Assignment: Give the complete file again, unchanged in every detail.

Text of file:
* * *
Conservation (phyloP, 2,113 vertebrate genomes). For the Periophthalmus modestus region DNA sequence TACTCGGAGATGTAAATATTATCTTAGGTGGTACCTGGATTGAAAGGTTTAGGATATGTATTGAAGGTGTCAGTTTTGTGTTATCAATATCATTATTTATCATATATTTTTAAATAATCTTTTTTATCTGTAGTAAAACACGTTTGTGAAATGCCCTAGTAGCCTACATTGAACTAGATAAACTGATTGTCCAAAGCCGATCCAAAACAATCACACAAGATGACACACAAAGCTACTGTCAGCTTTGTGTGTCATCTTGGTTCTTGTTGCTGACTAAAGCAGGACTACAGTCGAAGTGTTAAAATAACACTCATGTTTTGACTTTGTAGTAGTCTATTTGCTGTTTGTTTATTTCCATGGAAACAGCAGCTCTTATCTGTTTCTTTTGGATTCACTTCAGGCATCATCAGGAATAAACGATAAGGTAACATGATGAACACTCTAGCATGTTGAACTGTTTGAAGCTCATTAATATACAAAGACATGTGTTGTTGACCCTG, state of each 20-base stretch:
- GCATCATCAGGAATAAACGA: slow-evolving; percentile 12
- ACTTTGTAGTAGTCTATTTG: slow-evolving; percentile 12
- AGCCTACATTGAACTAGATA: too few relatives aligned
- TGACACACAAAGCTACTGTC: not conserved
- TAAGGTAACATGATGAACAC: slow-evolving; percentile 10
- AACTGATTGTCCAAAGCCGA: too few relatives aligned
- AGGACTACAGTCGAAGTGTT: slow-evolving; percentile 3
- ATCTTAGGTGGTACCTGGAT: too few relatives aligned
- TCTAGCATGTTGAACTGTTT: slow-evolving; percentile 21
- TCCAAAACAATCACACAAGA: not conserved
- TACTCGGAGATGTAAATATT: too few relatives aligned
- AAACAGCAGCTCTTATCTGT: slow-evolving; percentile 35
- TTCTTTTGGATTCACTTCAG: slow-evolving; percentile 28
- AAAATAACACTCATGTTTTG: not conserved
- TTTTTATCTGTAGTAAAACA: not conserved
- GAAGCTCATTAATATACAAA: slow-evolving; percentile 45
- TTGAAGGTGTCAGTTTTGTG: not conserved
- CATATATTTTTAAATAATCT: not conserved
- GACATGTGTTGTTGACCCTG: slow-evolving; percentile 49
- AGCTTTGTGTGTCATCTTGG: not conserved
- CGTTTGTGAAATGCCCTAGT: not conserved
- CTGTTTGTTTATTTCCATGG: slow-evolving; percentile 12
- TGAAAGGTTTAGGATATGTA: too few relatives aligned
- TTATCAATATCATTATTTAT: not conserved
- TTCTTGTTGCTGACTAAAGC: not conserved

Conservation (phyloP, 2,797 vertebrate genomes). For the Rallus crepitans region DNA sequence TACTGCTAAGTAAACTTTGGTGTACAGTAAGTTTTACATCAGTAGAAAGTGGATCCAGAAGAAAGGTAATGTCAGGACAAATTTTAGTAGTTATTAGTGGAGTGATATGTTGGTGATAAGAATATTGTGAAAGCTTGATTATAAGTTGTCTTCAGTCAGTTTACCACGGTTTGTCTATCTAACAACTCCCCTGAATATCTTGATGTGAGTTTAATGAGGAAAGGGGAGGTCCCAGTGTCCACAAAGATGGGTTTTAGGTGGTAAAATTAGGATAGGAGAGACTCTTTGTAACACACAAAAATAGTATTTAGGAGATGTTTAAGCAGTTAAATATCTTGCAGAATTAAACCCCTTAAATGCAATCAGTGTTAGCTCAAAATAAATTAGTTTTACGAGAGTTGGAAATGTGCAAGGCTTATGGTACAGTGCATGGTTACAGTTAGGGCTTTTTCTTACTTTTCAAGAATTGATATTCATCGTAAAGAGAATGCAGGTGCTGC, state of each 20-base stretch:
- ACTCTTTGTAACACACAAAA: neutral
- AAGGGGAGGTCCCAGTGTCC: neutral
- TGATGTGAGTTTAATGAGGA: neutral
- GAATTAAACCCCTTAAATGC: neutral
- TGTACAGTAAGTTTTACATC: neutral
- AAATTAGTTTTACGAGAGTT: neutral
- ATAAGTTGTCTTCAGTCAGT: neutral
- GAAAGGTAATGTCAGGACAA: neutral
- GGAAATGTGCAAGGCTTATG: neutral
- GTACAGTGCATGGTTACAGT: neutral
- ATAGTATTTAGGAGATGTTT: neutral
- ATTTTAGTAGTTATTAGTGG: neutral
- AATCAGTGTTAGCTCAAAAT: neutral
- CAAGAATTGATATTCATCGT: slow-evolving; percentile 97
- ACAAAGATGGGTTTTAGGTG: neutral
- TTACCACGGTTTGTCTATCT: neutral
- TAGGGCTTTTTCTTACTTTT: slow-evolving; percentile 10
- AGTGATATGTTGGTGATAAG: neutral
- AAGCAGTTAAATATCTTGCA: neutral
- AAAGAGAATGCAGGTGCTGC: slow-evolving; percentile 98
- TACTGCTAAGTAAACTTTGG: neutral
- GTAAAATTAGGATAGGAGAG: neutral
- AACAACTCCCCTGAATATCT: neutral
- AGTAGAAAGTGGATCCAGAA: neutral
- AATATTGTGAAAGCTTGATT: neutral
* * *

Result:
Conservation (phyloP, 2,113 vertebrate genomes). For the Periophthalmus modestus region DNA sequence TACTCGGAGATGTAAATATTATCTTAGGTGGTACCTGGATTGAAAGGTTTAGGATATGTATTGAAGGTGTCAGTTTTGTGTTATCAATATCATTATTTATCATATATTTTTAAATAATCTTTTTTATCTGTAGTAAAACACGTTTGTGAAATGCCCTAGTAGCCTACATTGAACTAGATAAACTGATTGTCCAAAGCCGATCCAAAACAATCACACAAGATGACACACAAAGCTACTGTCAGCTTTGTGTGTCATCTTGGTTCTTGTTGCTGACTAAAGCAGGACTACAGTCGAAGTGTTAAAATAACACTCATGTTTTGACTTTGTAGTAGTCTATTTGCTGTTTGTTTATTTCCATGGAAACAGCAGCTCTTATCTGTTTCTTTTGGATTCACTTCAGGCATCATCAGGAATAAACGATAAGGTAACATGATGAACACTCTAGCATGTTGAACTGTTTGAAGCTCATTAATATACAAAGACATGTGTTGTTGACCCTG, state of each 20-base stretch:
- GCATCATCAGGAATAAACGA: slow-evolving; percentile 12
- ACTTTGTAGTAGTCTATTTG: slow-evolving; percentile 12
- AGCCTACATTGAACTAGATA: too few relatives aligned
- TGACACACAAAGCTACTGTC: not conserved
- TAAGGTAACATGATGAACAC: slow-evolving; percentile 10
- AACTGATTGTCCAAAGCCGA: too few relatives aligned
- AGGACTACAGTCGAAGTGTT: slow-evolving; percentile 3
- ATCTTAGGTGGTACCTGGAT: too few relatives aligned
- TCTAGCATGTTGAACTGTTT: slow-evolving; percentile 21
- TCCAAAACAATCACACAAGA: not conserved
- TACTCGGAGATGTAAATATT: too few relatives aligned
- AAACAGCAGCTCTTATCTGT: slow-evolving; percentile 35
- TTCTTTTGGATTCACTTCAG: slow-evolving; percentile 28
- AAAATAACACTCATGTTTTG: not conserved
- TTTTTATCTGTAGTAAAACA: not conserved
- GAAGCTCATTAATATACAAA: slow-evolving; percentile 45
- TTGAAGGTGTCAGTTTTGTG: not conserved
- CATATATTTTTAAATAATCT: not conserved
- GACATGTGTTGTTGACCCTG: slow-evolving; percentile 49
- AGCTTTGTGTGTCATCTTGG: not conserved
- CGTTTGTGAAATGCCCTAGT: not conserved
- CTGTTTGTTTATTTCCATGG: slow-evolving; percentile 12
- TGAAAGGTTTAGGATATGTA: too few relatives aligned
- TTATCAATATCATTATTTAT: not conserved
- TTCTTGTTGCTGACTAAAGC: not conserved

Conservation (phyloP, 2,797 vertebrate genomes). For the Rallus crepitans region DNA sequence TACTGCTAAGTAAACTTTGGTGTACAGTAAGTTTTACATCAGTAGAAAGTGGATCCAGAAGAAAGGTAATGTCAGGACAAATTTTAGTAGTTATTAGTGGAGTGATATGTTGGTGATAAGAATATTGTGAAAGCTTGATTATAAGTTGTCTTCAGTCAGTTTACCACGGTTTGTCTATCTAACAACTCCCCTGAATATCTTGATGTGAGTTTAATGAGGAAAGGGGAGGTCCCAGTGTCCACAAAGATGGGTTTTAGGTGGTAAAATTAGGATAGGAGAGACTCTTTGTAACACACAAAAATAGTATTTAGGAGATGTTTAAGCAGTTAAATATCTTGCAGAATTAAACCCCTTAAATGCAATCAGTGTTAGCTCAAAATAAATTAGTTTTACGAGAGTTGGAAATGTGCAAGGCTTATGGTACAGTGCATGGTTACAGTTAGGGCTTTTTCTTACTTTTCAAGAATTGATATTCATCGTAAAGAGAATGCAGGTGCTGC, state of each 20-base stretch:
- ACTCTTTGTAACACACAAAA: neutral
- AAGGGGAGGTCCCAGTGTCC: neutral
- TGATGTGAGTTTAATGAGGA: neutral
- GAATTAAACCCCTTAAATGC: neutral
- TGTACAGTAAGTTTTACATC: neutral
- AAATTAGTTTTACGAGAGTT: neutral
- ATAAGTTGTCTTCAGTCAGT: neutral
- GAAAGGTAATGTCAGGACAA: neutral
- GGAAATGTGCAAGGCTTATG: neutral
- GTACAGTGCATGGTTACAGT: neutral
- ATAGTATTTAGGAGATGTTT: neutral
- ATTTTAGTAGTTATTAGTGG: neutral
- AATCAGTGTTAGCTCAAAAT: neutral
- CAAGAATTGATATTCATCGT: slow-evolving; percentile 97
- ACAAAGATGGGTTTTAGGTG: neutral
- TTACCACGGTTTGTCTATCT: neutral
- TAGGGCTTTTTCTTACTTTT: slow-evolving; percentile 10
- AGTGATATGTTGGTGATAAG: neutral
- AAGCAGTTAAATATCTTGCA: neutral
- AAAGAGAATGCAGGTGCTGC: slow-evolving; percentile 98
- TACTGCTAAGTAAACTTTGG: neutral
- GTAAAATTAGGATAGGAGAG: neutral
- AACAACTCCCCTGAATATCT: neutral
- AGTAGAAAGTGGATCCAGAA: neutral
- AATATTGTGAAAGCTTGATT: neutral